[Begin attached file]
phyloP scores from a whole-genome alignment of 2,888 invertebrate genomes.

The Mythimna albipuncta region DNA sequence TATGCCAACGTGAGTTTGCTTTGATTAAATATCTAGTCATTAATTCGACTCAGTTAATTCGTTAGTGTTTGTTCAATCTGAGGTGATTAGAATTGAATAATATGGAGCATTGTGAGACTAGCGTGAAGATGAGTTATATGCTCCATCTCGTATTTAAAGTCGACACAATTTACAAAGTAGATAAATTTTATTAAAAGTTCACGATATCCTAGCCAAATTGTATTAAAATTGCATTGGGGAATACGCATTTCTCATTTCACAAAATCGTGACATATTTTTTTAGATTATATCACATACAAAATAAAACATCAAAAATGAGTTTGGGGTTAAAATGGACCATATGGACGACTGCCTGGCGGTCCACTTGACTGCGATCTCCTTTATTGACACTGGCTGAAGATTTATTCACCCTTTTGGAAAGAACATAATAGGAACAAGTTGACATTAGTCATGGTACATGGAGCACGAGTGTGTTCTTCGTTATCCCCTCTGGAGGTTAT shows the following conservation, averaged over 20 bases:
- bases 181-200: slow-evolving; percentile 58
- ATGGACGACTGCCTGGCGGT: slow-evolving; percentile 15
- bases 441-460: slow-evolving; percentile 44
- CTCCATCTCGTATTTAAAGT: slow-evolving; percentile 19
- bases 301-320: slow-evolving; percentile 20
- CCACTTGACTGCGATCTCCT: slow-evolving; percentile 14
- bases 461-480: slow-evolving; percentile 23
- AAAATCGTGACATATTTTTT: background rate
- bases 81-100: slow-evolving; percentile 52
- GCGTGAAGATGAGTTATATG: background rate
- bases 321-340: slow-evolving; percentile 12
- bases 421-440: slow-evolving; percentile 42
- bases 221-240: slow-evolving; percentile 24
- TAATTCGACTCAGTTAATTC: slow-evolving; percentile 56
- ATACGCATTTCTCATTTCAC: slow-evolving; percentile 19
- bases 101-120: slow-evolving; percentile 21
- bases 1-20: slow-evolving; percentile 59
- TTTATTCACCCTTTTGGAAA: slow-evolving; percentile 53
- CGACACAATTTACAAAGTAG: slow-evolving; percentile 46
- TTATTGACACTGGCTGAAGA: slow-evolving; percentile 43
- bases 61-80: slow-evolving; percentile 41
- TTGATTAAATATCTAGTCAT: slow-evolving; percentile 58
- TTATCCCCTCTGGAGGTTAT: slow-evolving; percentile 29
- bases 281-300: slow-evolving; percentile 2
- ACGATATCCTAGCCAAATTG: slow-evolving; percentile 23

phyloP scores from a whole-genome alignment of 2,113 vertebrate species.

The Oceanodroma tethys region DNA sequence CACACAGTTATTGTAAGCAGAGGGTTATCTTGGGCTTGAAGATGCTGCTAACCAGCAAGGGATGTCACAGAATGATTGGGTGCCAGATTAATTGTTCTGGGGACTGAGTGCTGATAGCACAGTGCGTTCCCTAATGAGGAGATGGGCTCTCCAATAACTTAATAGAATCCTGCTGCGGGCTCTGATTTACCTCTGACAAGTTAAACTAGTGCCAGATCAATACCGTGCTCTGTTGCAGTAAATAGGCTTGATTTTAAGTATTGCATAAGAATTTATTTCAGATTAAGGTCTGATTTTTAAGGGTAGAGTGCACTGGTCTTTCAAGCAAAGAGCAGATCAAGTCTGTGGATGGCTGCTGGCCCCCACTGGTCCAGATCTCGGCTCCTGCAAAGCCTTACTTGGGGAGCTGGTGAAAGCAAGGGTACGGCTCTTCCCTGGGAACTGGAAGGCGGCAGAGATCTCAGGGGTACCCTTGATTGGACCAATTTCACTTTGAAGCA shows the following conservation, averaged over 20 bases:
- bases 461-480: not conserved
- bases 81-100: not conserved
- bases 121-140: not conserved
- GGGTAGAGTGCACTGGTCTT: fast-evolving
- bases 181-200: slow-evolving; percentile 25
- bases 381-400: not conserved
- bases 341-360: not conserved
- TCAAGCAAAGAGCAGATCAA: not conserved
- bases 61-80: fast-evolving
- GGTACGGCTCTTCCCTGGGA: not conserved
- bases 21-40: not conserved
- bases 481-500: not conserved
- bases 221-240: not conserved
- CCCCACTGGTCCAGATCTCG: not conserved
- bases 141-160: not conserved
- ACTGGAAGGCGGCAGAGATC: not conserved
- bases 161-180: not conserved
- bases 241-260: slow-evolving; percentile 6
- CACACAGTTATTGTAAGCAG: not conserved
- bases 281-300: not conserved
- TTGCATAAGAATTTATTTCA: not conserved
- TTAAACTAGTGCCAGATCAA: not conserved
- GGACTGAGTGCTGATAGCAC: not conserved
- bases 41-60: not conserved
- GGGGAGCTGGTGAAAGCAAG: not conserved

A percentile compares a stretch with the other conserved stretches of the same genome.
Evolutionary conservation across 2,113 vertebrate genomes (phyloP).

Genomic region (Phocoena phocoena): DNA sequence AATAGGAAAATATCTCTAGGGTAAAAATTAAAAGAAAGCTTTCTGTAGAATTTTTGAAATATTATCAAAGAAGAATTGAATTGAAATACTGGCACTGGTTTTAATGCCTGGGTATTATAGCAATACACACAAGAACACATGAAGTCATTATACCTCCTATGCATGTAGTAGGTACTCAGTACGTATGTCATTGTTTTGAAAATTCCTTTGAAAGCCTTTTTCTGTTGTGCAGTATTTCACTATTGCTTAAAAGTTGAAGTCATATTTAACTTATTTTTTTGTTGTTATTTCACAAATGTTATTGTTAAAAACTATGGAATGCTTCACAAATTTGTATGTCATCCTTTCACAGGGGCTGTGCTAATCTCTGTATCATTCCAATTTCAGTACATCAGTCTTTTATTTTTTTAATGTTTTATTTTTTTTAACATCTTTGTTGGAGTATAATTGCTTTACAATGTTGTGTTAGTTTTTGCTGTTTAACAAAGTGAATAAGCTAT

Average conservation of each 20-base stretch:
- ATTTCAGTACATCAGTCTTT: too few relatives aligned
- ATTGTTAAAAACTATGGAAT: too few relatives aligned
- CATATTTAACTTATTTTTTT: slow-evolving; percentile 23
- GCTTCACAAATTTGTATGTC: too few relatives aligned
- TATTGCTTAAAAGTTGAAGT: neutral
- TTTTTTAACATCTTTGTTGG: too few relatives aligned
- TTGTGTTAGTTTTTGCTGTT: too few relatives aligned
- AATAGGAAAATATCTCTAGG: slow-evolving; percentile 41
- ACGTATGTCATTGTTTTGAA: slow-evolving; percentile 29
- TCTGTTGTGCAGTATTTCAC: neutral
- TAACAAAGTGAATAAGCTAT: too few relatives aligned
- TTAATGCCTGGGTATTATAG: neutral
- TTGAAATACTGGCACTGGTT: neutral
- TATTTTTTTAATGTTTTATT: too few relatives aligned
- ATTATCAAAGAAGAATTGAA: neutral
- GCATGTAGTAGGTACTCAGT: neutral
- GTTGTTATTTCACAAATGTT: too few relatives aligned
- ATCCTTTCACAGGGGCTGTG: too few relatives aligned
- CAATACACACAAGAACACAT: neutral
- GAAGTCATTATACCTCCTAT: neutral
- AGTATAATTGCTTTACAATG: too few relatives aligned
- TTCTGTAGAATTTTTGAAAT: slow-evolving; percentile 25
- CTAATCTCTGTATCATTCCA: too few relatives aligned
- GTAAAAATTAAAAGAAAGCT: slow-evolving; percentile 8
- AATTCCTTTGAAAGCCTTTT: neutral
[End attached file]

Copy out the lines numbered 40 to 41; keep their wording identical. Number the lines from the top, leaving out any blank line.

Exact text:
- bases 21-40: not conserved
- bases 481-500: not conserved